Friday, September 15, 2006

Awe inspiring complexity and logical depth.

That's what I got watching "The inner life of a cell" a 3D visualization of some of the molecular mechanics of cell biology.

Watching this video was tantamount to a religious experience for me in the level of awe and wonder at the truly staggering and overwhelming complexity of what goes inside the cell at the level of molecular biology. I've read about the MAP/Microtubule transport before and seen diagrams of how the foot-over-foot moveement was supposed to work, but to watch it artistically portrayed recalled memories of "2001" A Space Odyssey -- beauty and science in a single package. It is surreal, almost like a Dali creation, watching those tiny feet attached to a thin strand carry a large amorphous bag of material hundreds or thousands of times larger in volume up a bean stalk.

None of the 3D visualizations of molecular biology I've seen before could convey this sense. There are videos floating around of macrophages in action, or HIV penetrating a cell, but they lack the artistry of this video. The closest I've seen have been the microphotography series of the development of the human fetus in the womb.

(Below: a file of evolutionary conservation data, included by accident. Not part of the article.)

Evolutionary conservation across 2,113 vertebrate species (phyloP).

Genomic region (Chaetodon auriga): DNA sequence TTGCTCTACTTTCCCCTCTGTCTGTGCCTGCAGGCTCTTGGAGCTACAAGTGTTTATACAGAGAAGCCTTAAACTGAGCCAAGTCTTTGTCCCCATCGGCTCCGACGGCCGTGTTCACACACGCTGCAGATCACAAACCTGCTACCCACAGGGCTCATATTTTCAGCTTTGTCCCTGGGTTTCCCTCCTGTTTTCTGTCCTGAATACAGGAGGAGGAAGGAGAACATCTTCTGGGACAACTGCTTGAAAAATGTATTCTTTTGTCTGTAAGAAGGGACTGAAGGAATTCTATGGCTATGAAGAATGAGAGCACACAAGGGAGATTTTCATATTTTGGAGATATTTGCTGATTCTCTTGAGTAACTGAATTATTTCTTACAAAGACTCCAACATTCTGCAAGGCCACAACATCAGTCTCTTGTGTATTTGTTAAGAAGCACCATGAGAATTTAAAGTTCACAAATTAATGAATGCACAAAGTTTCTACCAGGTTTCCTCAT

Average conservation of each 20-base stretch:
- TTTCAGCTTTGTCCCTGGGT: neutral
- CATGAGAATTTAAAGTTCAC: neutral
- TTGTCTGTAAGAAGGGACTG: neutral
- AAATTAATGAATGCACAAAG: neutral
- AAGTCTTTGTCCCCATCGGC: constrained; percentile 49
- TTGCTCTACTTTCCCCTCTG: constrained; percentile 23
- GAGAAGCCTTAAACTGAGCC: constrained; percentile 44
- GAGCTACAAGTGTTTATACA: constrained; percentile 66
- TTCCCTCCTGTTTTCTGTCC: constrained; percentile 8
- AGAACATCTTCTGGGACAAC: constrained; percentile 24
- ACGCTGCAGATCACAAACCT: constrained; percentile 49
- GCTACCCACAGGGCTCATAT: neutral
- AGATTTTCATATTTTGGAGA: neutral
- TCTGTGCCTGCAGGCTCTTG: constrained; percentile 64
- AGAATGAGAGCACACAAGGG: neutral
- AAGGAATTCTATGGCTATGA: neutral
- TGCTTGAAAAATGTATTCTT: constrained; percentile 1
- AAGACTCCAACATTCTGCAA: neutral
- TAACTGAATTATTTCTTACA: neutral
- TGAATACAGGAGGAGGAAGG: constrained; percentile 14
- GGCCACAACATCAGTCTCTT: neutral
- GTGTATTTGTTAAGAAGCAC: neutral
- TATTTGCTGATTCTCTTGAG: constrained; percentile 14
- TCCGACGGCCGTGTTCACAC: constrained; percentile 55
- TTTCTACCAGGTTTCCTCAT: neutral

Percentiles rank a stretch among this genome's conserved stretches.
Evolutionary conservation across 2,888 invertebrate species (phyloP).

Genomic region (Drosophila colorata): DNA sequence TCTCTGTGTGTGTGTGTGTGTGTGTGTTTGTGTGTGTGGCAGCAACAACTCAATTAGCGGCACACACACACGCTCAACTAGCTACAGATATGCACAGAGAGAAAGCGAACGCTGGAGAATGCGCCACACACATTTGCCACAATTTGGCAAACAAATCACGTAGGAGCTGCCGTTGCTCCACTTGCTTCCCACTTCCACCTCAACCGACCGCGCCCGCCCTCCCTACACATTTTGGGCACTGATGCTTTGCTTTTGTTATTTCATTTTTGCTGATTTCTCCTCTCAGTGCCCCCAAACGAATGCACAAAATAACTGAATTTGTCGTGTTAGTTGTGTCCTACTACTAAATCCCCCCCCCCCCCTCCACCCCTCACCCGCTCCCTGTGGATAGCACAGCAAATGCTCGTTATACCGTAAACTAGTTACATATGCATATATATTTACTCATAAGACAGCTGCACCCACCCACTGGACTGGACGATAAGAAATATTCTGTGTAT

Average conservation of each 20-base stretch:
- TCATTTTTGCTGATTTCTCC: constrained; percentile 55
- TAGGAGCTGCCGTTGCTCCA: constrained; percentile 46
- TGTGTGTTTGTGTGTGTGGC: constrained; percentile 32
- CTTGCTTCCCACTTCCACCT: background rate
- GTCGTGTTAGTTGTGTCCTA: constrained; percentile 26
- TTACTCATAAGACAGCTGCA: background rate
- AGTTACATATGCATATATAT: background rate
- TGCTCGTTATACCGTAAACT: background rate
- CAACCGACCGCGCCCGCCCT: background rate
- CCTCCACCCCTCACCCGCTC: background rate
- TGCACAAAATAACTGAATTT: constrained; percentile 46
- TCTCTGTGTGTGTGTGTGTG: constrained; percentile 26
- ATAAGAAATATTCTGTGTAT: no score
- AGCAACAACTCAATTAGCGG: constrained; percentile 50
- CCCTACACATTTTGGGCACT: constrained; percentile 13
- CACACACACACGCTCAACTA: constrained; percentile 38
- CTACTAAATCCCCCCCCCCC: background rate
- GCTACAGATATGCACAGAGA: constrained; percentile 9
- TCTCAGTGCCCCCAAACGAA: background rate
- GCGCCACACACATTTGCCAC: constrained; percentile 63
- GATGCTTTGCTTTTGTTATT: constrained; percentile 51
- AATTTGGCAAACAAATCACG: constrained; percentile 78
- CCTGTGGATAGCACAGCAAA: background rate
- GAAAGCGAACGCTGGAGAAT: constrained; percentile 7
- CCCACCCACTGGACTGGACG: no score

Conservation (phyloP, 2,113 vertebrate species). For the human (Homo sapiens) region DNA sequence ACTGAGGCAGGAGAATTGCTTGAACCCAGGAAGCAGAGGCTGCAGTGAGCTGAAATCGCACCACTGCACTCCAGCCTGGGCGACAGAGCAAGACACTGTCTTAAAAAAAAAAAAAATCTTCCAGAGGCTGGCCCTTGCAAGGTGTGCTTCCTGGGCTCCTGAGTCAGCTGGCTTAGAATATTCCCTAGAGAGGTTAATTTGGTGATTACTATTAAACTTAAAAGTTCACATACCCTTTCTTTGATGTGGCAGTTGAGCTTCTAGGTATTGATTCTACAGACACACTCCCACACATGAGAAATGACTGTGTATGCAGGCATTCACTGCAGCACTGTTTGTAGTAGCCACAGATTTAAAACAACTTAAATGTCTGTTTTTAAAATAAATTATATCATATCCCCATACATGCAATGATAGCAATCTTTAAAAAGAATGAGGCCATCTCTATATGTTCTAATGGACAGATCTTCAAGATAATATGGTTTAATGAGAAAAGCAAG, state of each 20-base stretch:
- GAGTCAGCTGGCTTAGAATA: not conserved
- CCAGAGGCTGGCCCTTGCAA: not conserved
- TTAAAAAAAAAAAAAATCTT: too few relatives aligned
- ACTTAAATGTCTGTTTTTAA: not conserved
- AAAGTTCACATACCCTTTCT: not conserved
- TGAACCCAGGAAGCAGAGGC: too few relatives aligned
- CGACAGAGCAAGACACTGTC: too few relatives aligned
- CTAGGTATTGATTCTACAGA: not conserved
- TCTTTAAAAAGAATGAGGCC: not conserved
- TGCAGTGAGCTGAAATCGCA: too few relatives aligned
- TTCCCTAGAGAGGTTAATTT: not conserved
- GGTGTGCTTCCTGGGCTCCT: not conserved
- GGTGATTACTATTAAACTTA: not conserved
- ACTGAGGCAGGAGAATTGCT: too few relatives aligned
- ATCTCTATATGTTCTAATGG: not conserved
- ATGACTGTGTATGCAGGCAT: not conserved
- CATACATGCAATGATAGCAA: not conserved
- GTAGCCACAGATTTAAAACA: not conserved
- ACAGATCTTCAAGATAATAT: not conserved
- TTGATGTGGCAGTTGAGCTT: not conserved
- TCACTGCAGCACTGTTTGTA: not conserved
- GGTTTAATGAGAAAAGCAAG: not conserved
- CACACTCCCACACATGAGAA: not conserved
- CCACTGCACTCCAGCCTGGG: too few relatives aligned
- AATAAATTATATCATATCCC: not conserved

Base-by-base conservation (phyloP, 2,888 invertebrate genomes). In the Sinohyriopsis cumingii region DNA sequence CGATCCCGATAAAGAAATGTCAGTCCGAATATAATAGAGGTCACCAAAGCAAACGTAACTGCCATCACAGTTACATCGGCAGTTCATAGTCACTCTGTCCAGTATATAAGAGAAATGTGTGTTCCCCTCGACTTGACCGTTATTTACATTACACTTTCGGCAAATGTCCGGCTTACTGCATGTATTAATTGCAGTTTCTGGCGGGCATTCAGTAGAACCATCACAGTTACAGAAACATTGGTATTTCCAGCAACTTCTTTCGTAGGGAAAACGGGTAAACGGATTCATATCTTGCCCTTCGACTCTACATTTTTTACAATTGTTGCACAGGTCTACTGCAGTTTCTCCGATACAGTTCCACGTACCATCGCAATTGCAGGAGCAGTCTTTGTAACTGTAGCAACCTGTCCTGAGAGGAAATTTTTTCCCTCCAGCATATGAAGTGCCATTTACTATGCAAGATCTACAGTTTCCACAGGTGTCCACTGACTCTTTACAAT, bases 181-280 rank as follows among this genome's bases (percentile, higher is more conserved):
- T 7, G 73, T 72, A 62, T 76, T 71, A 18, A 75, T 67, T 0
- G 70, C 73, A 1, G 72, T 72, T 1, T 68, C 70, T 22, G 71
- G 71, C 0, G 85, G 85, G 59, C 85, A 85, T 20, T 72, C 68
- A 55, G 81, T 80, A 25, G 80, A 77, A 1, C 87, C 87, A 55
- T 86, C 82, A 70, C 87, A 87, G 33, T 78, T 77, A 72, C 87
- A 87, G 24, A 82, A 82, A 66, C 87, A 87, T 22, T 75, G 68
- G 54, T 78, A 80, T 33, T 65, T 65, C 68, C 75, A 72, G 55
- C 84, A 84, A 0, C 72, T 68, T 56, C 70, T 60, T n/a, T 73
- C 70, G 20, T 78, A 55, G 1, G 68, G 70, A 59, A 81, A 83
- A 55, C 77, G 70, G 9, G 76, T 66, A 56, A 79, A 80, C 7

The video of course takes some artistic liberties, speeding up or slowing down time, making the cell look mostly empty inside instead of packed to the brim with molecules, but I can accept that these are done so that you may focus on a single mechanism at a time.

In the field of computer science, we are used to coding procedures to construct the proper output data according to guaranteed determinism and error-free execution, so to watch code execute which produces self assembling structures in the presense of error and stochastic processes is simply amazing. The amount of information and logical depth encoded in 4 billion years worth of evolution is a wonder to behold, even for an atheist.

I await the full 8 minute video. Hats off to XVIVO, HHMI and Harvard Biovision.



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